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In the sci-fi movie Minority Report, Tom Cruise has his eyes removed in a gross scene that you cannot unsee. So don't watch it just because of this movie reference.
But there is another part of the movie that you can't ignore. In the future, the movie shows how companies will be able to track us and push custom-tailored ads at us wherever we go. There is no escape from the Big Brother ad man.
Well, that movie was made 15 years ago and the future is now. "Supercookies" or "zombie cookies" are the villains in this tale.
The Federal Trade Commission, the good guy this time, ordered an ad company to stop secretly tracking phone users' browsing habits and pushing ads to them. The FTC announced a settlement that prohibits Turn from misrepresenting its data-gathering practices and requires the company to give people an effective opt-out mechanism.
The company denied any wrongdoing, but reportedly had used "supercookies" or "zombie cookies" to track Verizon wireless customers -- without their knowledge. The FTC alleged that Turn misled consumers by implying they could control online tracking by refusing to accept cookies.
Turn used the information to push ads to customers, the agency said, and did not give them an effective way to opt-out of the advertisements.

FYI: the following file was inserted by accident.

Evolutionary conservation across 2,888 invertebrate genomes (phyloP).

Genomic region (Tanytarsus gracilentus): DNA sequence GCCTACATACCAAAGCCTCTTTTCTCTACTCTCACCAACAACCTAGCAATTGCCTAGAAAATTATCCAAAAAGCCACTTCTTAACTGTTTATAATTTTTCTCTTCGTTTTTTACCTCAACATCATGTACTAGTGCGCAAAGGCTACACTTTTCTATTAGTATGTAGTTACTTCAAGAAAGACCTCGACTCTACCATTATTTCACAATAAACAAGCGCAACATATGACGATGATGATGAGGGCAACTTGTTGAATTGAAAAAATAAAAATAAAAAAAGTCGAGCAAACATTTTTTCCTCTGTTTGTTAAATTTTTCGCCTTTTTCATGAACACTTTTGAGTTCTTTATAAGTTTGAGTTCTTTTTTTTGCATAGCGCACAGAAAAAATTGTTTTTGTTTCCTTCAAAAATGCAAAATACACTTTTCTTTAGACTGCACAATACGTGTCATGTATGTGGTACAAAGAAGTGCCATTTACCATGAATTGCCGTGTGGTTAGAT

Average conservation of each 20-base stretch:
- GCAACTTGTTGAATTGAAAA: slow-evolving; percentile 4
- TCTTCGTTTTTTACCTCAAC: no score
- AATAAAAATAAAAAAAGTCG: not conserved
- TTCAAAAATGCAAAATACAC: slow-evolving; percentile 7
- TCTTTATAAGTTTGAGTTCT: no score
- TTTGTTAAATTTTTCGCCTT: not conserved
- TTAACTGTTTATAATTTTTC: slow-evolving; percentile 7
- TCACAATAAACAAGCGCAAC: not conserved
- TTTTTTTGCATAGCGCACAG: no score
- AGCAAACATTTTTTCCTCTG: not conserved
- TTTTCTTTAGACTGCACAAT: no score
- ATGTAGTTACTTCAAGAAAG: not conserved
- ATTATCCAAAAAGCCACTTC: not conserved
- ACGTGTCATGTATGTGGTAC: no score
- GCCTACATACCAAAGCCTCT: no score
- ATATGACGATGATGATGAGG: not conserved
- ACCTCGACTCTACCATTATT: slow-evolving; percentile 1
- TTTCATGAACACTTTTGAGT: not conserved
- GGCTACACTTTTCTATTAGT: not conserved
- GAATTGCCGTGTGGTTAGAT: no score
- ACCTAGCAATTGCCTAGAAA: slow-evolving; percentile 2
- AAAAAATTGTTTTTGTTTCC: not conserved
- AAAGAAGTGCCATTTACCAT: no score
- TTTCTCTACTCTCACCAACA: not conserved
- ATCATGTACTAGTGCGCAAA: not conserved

The FTC received complaints over the settlement from individuals who said Turn should have been punished financially. The agency responded that it lacked authority to impose civil penalties because it was the company's first offense.
"We believe the prohibition against misrepresentations about the privacy of covered information, the required disclosure and Opt-Out mechanism, and the requirement that Turn honor mobile operating system controls, will deter future violations," the FTC said in a written response.
While the Commission does not have authority to obtain civil penalties for an initial violation, the statement said, Turn will risk civil penalties of up to $40,654 per violation per day if it violates the orders.
Last year, the Federal Communications Commission fined Verizon $1.35 million to settle an investigation of the headers. That focused on whether Verizon violated the Communications Act's privacy provisions to protect users' "proprietary information."
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